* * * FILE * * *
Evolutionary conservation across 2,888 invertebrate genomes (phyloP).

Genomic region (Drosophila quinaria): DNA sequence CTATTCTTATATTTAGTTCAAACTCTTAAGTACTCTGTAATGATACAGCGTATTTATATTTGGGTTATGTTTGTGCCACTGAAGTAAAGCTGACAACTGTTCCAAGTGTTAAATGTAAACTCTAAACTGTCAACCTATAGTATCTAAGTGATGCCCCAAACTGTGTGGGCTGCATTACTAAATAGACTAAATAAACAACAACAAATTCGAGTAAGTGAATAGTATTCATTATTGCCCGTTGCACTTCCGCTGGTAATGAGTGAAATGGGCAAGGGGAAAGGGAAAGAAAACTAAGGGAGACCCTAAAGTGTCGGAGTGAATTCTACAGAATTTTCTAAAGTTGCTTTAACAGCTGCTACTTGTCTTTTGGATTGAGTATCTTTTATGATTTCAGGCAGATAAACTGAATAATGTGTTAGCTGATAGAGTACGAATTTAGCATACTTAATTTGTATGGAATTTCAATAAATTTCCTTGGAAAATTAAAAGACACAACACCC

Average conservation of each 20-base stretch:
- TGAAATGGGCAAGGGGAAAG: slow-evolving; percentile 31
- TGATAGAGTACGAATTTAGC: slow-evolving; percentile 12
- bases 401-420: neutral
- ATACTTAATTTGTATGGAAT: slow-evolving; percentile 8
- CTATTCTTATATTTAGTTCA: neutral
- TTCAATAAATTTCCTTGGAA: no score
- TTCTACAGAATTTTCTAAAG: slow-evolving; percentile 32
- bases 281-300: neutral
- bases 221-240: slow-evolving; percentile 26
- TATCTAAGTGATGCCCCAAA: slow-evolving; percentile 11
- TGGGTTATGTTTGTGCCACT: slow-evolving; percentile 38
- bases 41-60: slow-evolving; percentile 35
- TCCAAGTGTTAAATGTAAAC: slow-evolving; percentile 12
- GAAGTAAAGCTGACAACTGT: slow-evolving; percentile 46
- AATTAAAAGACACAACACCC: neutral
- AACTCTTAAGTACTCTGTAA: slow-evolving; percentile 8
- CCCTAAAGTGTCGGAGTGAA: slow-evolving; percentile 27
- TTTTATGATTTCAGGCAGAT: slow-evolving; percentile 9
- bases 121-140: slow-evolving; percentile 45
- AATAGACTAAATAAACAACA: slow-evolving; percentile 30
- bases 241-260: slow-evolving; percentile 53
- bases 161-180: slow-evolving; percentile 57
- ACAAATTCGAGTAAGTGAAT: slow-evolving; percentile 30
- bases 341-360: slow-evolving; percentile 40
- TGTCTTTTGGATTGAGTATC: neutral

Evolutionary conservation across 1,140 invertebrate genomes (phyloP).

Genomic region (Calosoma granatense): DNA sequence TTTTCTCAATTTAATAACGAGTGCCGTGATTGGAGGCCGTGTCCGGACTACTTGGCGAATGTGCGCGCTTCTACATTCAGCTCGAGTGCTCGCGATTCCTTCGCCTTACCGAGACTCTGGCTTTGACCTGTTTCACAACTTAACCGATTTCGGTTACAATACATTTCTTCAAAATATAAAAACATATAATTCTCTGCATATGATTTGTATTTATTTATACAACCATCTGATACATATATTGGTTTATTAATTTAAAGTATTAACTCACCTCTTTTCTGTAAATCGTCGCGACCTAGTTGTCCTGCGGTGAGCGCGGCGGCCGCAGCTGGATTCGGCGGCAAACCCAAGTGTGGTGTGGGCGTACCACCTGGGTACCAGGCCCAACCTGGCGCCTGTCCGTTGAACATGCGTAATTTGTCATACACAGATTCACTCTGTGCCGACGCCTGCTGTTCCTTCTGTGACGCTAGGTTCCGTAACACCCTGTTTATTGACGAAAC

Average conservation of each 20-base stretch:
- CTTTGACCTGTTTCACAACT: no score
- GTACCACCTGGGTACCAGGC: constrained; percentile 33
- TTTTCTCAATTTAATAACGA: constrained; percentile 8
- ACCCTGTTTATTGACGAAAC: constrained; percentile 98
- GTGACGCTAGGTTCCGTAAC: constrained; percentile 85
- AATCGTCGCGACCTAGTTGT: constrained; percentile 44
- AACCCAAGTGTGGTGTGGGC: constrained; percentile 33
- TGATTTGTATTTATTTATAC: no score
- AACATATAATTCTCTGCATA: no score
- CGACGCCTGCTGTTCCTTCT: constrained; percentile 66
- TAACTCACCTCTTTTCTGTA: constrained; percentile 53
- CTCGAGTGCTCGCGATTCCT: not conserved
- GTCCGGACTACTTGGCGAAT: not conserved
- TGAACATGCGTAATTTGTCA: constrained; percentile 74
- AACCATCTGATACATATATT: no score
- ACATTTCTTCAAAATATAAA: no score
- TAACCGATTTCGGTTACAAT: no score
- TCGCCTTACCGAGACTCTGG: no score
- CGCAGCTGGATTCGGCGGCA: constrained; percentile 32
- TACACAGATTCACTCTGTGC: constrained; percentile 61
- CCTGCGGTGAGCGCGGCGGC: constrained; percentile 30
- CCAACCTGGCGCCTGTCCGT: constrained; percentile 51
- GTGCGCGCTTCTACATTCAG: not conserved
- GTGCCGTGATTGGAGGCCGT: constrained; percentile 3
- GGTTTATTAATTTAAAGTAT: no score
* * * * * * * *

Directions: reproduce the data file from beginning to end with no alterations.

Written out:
Evolutionary conservation across 2,888 invertebrate genomes (phyloP).

Genomic region (Drosophila quinaria): DNA sequence CTATTCTTATATTTAGTTCAAACTCTTAAGTACTCTGTAATGATACAGCGTATTTATATTTGGGTTATGTTTGTGCCACTGAAGTAAAGCTGACAACTGTTCCAAGTGTTAAATGTAAACTCTAAACTGTCAACCTATAGTATCTAAGTGATGCCCCAAACTGTGTGGGCTGCATTACTAAATAGACTAAATAAACAACAACAAATTCGAGTAAGTGAATAGTATTCATTATTGCCCGTTGCACTTCCGCTGGTAATGAGTGAAATGGGCAAGGGGAAAGGGAAAGAAAACTAAGGGAGACCCTAAAGTGTCGGAGTGAATTCTACAGAATTTTCTAAAGTTGCTTTAACAGCTGCTACTTGTCTTTTGGATTGAGTATCTTTTATGATTTCAGGCAGATAAACTGAATAATGTGTTAGCTGATAGAGTACGAATTTAGCATACTTAATTTGTATGGAATTTCAATAAATTTCCTTGGAAAATTAAAAGACACAACACCC

Average conservation of each 20-base stretch:
- TGAAATGGGCAAGGGGAAAG: slow-evolving; percentile 31
- TGATAGAGTACGAATTTAGC: slow-evolving; percentile 12
- bases 401-420: neutral
- ATACTTAATTTGTATGGAAT: slow-evolving; percentile 8
- CTATTCTTATATTTAGTTCA: neutral
- TTCAATAAATTTCCTTGGAA: no score
- TTCTACAGAATTTTCTAAAG: slow-evolving; percentile 32
- bases 281-300: neutral
- bases 221-240: slow-evolving; percentile 26
- TATCTAAGTGATGCCCCAAA: slow-evolving; percentile 11
- TGGGTTATGTTTGTGCCACT: slow-evolving; percentile 38
- bases 41-60: slow-evolving; percentile 35
- TCCAAGTGTTAAATGTAAAC: slow-evolving; percentile 12
- GAAGTAAAGCTGACAACTGT: slow-evolving; percentile 46
- AATTAAAAGACACAACACCC: neutral
- AACTCTTAAGTACTCTGTAA: slow-evolving; percentile 8
- CCCTAAAGTGTCGGAGTGAA: slow-evolving; percentile 27
- TTTTATGATTTCAGGCAGAT: slow-evolving; percentile 9
- bases 121-140: slow-evolving; percentile 45
- AATAGACTAAATAAACAACA: slow-evolving; percentile 30
- bases 241-260: slow-evolving; percentile 53
- bases 161-180: slow-evolving; percentile 57
- ACAAATTCGAGTAAGTGAAT: slow-evolving; percentile 30
- bases 341-360: slow-evolving; percentile 40
- TGTCTTTTGGATTGAGTATC: neutral

Evolutionary conservation across 1,140 invertebrate genomes (phyloP).

Genomic region (Calosoma granatense): DNA sequence TTTTCTCAATTTAATAACGAGTGCCGTGATTGGAGGCCGTGTCCGGACTACTTGGCGAATGTGCGCGCTTCTACATTCAGCTCGAGTGCTCGCGATTCCTTCGCCTTACCGAGACTCTGGCTTTGACCTGTTTCACAACTTAACCGATTTCGGTTACAATACATTTCTTCAAAATATAAAAACATATAATTCTCTGCATATGATTTGTATTTATTTATACAACCATCTGATACATATATTGGTTTATTAATTTAAAGTATTAACTCACCTCTTTTCTGTAAATCGTCGCGACCTAGTTGTCCTGCGGTGAGCGCGGCGGCCGCAGCTGGATTCGGCGGCAAACCCAAGTGTGGTGTGGGCGTACCACCTGGGTACCAGGCCCAACCTGGCGCCTGTCCGTTGAACATGCGTAATTTGTCATACACAGATTCACTCTGTGCCGACGCCTGCTGTTCCTTCTGTGACGCTAGGTTCCGTAACACCCTGTTTATTGACGAAAC

Average conservation of each 20-base stretch:
- CTTTGACCTGTTTCACAACT: no score
- GTACCACCTGGGTACCAGGC: constrained; percentile 33
- TTTTCTCAATTTAATAACGA: constrained; percentile 8
- ACCCTGTTTATTGACGAAAC: constrained; percentile 98
- GTGACGCTAGGTTCCGTAAC: constrained; percentile 85
- AATCGTCGCGACCTAGTTGT: constrained; percentile 44
- AACCCAAGTGTGGTGTGGGC: constrained; percentile 33
- TGATTTGTATTTATTTATAC: no score
- AACATATAATTCTCTGCATA: no score
- CGACGCCTGCTGTTCCTTCT: constrained; percentile 66
- TAACTCACCTCTTTTCTGTA: constrained; percentile 53
- CTCGAGTGCTCGCGATTCCT: not conserved
- GTCCGGACTACTTGGCGAAT: not conserved
- TGAACATGCGTAATTTGTCA: constrained; percentile 74
- AACCATCTGATACATATATT: no score
- ACATTTCTTCAAAATATAAA: no score
- TAACCGATTTCGGTTACAAT: no score
- TCGCCTTACCGAGACTCTGG: no score
- CGCAGCTGGATTCGGCGGCA: constrained; percentile 32
- TACACAGATTCACTCTGTGC: constrained; percentile 61
- CCTGCGGTGAGCGCGGCGGC: constrained; percentile 30
- CCAACCTGGCGCCTGTCCGT: constrained; percentile 51
- GTGCGCGCTTCTACATTCAG: not conserved
- GTGCCGTGATTGGAGGCCGT: constrained; percentile 3
- GGTTTATTAATTTAAAGTAT: no score